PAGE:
No. 8 Florida starts slow but beats Georgia 64-47
By PAUL NEWBERRY
ATHENS, Ga. (AP) Scottie Wilbekin helped No. 8 Florida get through a sluggish first half.
His teammates took it from there.
Wilbekin matched a career high with 17 points - scoring 13 before halftime - and the Gators romped past another Southeastern Conference opponent, beating Georgia 64-47 on Wednesday night.
Florida (15-2, 5-0 SEC) trailed 27-24 at the break, making just 1 of 9 attempts beyond the 3-point arc. But the Gators quickly turned things around after the break. Wilbekin and Mike Rosario hit consecutive 3s and forced Georgia into three straight turnovers.
The Gators led the rest of way, holding Georgia (7-11, 1-4) to only one field goal in the first 11 1-2 minutes of the second half.
"My shots were falling," Wilbekin said. "They were opening up the lane. I was able to drive in the first half. They made it easy for me."
Everyone else was struggling, but the Gators looked more familiar in the second half. Florida knocked down 7 of 11 from outside the stripe and turned up the defensive pressure, limiting Georgia to 32 percent shooting (6 of 19) from the field. The Bulldogs finished with 17 turnovers, compared to just seven for Florida.
"We knew it was going to be a grind-it-out, physical game," Gators coach Billy Donovan said. "They were not going to get in a running game with us. They were going to run some clock. They forced us to dig a little deeper."
Despite never leading in the first half, Florida added to its run of dominance in conference play. The Gators have won their first five SEC games by an average of nearly 25 points.
"Scottie and the Georgia turnovers kept us close," Donovan said. "We could've been down 10 or 12. To only be down by three at the half, we were fortunate."
Florida already had beaten Georgia 77-44 two weeks ago in Gainesville, but the Bulldogs were more competitive in this one, at least for a half. Kentavious Caldwell-Pope led the home team with 16 points.
No other Georgia player was in double figures.
"A tale of two halves," Bulldogs coach Mark Fox said. "We didn't start the second half well at all. We just couldn't stabilize our defense in the second half. We just couldn't find a way to get stops in the second half, and they shot the ball very well."
Before a half-filled Stegeman Coliseum, the Bulldogs went right at the Gators from the opening tip, scoring the first six points and quickly building an 11-2 lead. Florida tied it a couple of times but, surprisingly, never had the lead before the break.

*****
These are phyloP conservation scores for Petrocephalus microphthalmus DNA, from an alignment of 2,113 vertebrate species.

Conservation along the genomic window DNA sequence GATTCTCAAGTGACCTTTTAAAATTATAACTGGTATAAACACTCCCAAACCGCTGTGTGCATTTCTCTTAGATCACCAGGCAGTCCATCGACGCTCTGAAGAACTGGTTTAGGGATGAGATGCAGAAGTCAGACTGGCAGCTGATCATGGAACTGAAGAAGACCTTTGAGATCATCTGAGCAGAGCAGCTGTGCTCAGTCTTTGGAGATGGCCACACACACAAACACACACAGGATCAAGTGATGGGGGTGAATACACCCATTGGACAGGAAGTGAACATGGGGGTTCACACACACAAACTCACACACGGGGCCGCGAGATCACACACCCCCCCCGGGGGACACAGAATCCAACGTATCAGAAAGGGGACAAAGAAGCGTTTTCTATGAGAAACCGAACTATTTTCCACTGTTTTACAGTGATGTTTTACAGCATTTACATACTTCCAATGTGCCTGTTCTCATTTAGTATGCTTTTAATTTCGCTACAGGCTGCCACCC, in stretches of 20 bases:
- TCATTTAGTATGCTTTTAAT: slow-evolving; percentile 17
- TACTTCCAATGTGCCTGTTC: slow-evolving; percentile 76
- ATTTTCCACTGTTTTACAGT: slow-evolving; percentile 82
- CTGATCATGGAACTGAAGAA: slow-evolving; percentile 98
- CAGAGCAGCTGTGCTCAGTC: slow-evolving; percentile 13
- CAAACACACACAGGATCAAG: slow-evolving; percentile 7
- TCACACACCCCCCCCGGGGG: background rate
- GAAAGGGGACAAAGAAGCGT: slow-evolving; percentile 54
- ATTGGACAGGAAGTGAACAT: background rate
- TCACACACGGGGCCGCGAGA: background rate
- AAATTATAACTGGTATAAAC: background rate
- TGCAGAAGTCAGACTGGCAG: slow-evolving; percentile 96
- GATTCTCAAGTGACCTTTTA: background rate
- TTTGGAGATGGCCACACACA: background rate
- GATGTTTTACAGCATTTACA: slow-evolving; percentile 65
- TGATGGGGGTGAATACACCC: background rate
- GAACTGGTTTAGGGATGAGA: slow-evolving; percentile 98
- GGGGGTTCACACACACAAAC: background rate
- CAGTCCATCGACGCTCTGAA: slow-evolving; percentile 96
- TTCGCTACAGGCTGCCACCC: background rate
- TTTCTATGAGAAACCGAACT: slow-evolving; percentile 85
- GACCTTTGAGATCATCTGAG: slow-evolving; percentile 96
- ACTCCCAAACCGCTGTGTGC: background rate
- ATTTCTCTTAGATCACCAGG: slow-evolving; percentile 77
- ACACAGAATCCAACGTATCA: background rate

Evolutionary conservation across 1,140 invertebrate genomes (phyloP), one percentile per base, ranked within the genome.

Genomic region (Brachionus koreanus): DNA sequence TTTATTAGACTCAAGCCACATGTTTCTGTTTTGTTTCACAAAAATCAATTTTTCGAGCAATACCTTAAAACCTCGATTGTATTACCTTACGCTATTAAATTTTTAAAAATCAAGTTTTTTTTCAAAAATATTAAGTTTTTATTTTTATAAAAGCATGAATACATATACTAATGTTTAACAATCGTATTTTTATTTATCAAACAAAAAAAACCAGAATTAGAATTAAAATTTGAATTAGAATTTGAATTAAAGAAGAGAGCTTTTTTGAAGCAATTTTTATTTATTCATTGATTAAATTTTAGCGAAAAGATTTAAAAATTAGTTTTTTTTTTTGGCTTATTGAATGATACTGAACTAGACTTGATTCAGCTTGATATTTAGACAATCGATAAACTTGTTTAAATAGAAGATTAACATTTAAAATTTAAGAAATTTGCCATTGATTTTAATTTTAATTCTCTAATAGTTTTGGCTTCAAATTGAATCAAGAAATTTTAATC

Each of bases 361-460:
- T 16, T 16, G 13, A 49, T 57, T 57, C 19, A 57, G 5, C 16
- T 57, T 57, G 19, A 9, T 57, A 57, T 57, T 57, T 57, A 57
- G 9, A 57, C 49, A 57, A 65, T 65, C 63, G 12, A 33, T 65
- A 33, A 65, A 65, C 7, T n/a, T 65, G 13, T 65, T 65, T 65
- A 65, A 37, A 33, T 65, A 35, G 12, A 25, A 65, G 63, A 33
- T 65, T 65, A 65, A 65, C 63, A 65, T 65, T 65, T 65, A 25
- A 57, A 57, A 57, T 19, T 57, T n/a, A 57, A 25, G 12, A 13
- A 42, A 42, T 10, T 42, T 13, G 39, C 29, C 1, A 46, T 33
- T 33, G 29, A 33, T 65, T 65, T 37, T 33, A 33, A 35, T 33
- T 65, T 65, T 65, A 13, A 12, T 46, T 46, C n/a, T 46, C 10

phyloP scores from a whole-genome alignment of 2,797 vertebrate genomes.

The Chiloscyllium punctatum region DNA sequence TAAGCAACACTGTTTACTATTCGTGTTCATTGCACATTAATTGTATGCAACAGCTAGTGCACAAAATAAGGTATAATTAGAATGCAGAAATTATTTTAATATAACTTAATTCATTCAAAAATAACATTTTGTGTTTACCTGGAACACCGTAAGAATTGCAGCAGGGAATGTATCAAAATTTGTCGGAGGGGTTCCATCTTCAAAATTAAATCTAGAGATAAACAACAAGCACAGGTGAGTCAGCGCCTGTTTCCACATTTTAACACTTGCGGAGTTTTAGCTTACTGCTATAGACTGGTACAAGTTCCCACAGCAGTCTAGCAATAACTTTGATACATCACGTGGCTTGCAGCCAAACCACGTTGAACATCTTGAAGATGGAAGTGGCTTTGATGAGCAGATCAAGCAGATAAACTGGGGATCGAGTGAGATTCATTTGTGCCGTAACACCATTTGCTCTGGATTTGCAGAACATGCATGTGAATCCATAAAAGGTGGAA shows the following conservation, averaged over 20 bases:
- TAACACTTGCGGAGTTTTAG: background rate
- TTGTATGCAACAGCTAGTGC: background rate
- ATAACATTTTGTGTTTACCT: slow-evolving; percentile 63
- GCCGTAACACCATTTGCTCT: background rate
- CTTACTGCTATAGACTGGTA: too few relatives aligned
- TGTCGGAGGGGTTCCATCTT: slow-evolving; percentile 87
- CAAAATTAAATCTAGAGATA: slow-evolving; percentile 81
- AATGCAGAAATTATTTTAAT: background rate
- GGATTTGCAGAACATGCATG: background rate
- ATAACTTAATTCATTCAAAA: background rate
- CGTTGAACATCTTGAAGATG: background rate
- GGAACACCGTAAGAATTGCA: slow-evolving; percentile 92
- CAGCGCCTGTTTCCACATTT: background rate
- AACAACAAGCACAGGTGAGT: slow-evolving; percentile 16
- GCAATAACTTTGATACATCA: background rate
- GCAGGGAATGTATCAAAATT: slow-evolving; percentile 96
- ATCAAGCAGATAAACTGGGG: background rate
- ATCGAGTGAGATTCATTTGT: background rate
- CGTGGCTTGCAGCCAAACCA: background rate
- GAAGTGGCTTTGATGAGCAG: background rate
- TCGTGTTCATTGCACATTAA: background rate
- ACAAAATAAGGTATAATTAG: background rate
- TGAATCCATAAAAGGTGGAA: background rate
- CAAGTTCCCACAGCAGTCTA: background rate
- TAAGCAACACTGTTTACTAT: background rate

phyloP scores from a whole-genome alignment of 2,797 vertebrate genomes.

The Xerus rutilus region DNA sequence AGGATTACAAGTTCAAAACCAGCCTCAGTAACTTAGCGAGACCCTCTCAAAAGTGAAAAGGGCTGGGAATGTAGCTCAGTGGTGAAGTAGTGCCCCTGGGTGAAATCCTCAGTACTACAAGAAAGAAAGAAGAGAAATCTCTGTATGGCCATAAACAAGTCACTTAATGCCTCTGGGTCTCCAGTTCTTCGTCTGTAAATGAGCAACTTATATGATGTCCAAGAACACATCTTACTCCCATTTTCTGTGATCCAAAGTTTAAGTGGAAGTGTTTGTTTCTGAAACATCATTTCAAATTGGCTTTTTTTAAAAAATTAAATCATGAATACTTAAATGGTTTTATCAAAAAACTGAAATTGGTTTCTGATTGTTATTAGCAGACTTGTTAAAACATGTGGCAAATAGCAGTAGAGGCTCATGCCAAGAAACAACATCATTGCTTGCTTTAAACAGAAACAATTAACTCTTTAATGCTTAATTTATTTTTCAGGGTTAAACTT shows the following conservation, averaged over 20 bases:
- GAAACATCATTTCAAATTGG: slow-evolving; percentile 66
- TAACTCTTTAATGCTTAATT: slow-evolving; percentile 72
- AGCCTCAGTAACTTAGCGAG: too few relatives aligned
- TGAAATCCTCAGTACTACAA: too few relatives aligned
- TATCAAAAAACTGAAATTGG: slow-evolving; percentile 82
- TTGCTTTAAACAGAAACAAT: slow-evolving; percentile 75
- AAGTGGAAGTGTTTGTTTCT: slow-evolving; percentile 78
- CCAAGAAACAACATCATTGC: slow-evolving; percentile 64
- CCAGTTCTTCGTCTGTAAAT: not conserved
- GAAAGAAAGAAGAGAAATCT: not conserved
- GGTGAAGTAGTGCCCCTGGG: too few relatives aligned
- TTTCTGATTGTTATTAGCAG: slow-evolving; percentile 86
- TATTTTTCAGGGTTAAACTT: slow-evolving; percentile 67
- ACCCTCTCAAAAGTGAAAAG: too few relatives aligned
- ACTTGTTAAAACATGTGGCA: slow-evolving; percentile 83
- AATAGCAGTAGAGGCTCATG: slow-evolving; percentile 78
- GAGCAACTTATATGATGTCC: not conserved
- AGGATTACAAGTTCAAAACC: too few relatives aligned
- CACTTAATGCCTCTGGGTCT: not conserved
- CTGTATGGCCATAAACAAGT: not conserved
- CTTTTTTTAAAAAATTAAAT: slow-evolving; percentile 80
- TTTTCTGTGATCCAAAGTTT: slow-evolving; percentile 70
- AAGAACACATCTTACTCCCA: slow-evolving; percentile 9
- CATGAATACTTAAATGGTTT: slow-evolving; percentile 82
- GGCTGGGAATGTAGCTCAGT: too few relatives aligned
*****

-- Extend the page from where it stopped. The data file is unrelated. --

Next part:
Georgia stayed on top with accurate shooting from beyond the arc, knocking down 6 of 11 by halftime. The Gators, by comparison, made just 1 of 9.
Caldwell-Pope finished off the half by swishing a long 3-pointer just before the buzzer, sending the Bulldogs racing off the court with the lead.
It didn't last.
"We were feeling good about the first half," Caldwell-Pope said. "We just wanted to throw the first punch, and we did. To start the second half, we gave up a couple of 3s and the momentum."
Florida has won 17 of the last 20 in the series and made up for a 76-62 loss in Athens late last season.
"We remembered what happened last year," Wilbekin said. "We weren't going to let that happen again."
Georgia was coming off its first SEC win of the season, a 67-58 victory over LSU. But the Bulldogs just didn't have enough talent or depth to knock off the Gators, having already lost non-conference games at home to Youngstown State, Southern Miss and Iona.
"They played harder than us in the first half," Boynton said. "Coach wanted us to come out in the second half and, no matter what we had going offensively, just get back together on defense. We tried to push up on them defensively in the second half to take away their 3-point shots and force them to drive."
It worked. After doing so much damage from 3-point range, the Bulldogs got off only one long-range attempt in the final 20 minutes (and made it, too).
The Bulldogs' offensive woes were summed up by Kenny Gaines, who went up for a dunk with about 5 minutes left but didn't even clear the rim. The crowd groaned, many of them deciding that was a good time to head for home.
By the end, there were only a smattering of fans left, most of them wearing blue.
Follow Paul Newberry on Twitter at www.twitter.com/pnewberry1963
Updated January 23, 2013
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